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Plant Variety Rights in the EU and UK

Plant Variety Rights (PVRs) are available to breeders of new plant varieties that meet certain conditions. In most countries, plant varieties are not patent-eligible, so PVRs are the only IP available for new varieties. 1 However, though laws vary globally, some patent claims to plants may nonetheless be available, alongside patents and trade marks for other IP in the agricultural sector. PVRs 2 are therefore an important component of an overall IP strategy in plant science and agriculture.

Drawing comparisons with patent law, this briefing explores the basics of PVRs in the EU and UK. JA Kemp has expertise in both of these, and can obtain rights for clients in both jurisdictions via its French and UK entities, respectively. We can also coordinate global filing programmes via our local attorney contact network.

PVRs in the EU

EU plant variety rights are granted by the Community Plant Variety Office (CPVO) in Angers, France, and are known as Community Plant Variety Rights (CPVRs). They are available for all species of plants (and also for fungi). Like Community Trade Marks (CTM), they are unitary rights valid in the entire territory of the EU, and must also be renewed, enforced or challenged as whole single entities. A CPVR can also only be assigned or otherwise transferred as a whole, though it can be licensed for all or part of the EU.

The criteria for obtaining a CPVR are in line with the latest (1991) Act of the UPOV Convention and hence also with international norms. Each EU member state also has its own national PVR system, but the CPVO is the predominant route as it offers wider and more cost-effective protection.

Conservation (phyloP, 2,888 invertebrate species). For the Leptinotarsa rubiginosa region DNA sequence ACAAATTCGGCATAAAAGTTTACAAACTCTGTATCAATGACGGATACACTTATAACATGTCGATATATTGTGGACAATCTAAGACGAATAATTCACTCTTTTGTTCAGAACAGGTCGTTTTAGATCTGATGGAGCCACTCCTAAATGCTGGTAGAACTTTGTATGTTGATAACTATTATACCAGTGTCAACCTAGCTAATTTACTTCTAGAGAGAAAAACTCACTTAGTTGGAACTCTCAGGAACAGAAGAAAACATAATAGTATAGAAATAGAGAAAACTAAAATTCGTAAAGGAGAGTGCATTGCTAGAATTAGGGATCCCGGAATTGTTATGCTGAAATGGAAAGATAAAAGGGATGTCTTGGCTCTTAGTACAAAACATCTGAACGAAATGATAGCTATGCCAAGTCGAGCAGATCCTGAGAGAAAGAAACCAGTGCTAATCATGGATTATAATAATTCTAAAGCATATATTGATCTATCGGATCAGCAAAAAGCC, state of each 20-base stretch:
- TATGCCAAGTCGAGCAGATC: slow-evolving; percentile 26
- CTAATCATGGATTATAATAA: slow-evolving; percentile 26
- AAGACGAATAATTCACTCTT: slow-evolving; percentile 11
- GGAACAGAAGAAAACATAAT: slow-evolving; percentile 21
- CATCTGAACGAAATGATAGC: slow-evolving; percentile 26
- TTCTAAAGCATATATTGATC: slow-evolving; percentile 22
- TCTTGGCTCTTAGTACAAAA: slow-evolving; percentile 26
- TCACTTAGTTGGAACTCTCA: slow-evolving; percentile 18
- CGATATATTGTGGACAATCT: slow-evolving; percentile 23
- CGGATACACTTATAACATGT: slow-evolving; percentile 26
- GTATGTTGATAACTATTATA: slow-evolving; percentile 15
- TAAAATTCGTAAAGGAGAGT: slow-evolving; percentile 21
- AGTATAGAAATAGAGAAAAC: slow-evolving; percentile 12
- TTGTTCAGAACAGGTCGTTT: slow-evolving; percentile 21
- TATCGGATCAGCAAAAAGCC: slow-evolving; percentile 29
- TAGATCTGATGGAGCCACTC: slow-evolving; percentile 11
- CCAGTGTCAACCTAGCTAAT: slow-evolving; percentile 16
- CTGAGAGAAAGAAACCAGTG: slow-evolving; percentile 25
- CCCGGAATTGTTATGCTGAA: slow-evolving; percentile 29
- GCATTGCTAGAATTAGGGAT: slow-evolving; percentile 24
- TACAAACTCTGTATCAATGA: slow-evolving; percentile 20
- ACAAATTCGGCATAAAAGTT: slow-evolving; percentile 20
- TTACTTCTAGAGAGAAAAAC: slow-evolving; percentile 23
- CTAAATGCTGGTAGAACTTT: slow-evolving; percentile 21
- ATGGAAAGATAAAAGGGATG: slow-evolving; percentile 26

Fundamentals of CPVR protection

CPVRs are granted under EU Council Regulation No 2100/94 of 27 July 1994, which is known as the “basic regulation”. In line with the UPOV Convention, it sets out the following “DUS” criteria.

To be protectable, a variety must be:

  • Distinct in morphology from known varieties,
  • Uniform between individuals in respect of those distinctions, and
  • Stable over generations.

Distinctness is comparable to novelty in patent law, but there is no requirement for inventive step or non-obviousness. Stability and uniformity go more to ensuring reproducibility and are more similar to sufficiency of disclosure or enablement.

To be protectable via PVRs, a variety must also be new or novel, but novelty is a very different concept than in European patent practice, where any disclosure prior to filing destroys novelty. In relation to a CPVR filing, a variety is novel if it has not been commercialised in the EU more than one year prior to filing, or more than four years prior to filing outside the EU. For tree and vine species, which typically have longer breeding and commercialisation timelines, a longer ex-EU period is six years.

Within a 12-month period, priority can be claimed from the first (PVR or patent/other) application for protection of the variety. This is however of less significance than in patents because of the novelty periods above: if a one-year priority period is missed, a CPVR application can still succeed as long as its novelty period has not expired. It is therefore common to file PVRs in different countries at different times, in particular when commercialisation has not yet occurred as then novelty is not a consideration. However, the chance to claim priority is generally taken where possible in case two applicants file for the same variety; in that case, the one with the earliest priority date prevails.

Subject to the payment of annual renewal fees, CPVRs in general have a term of 25 years from grant3, but a 30-year period from grant is provided for tree/vine species, and some others4.

Scope of protection and infringement

A CPVR entitles its holder to prevent third parties from carrying out acts including production/reproduction, sale/offer for sale and import/export of the variety. These provisions also apply to varieties “essentially derived” (see below) from the protected variety.

All of these rights centre around whole plants or propagating material of the variety, but also apply in some circumstances to harvested variety constituents, such as fruit or cut flowers. Acts relating to harvested material are infringing acts only if the harvested material was obtained through the unauthorised use of (propagating) material of the protected variety, and if the right-holder has not had reasonable opportunity to exercise rights in relation to this material, for example if unauthorised use of the variety has taken place in a jurisdiction where the right-holder has no equivalent PVR protection and the harvested material has been imported into the EU.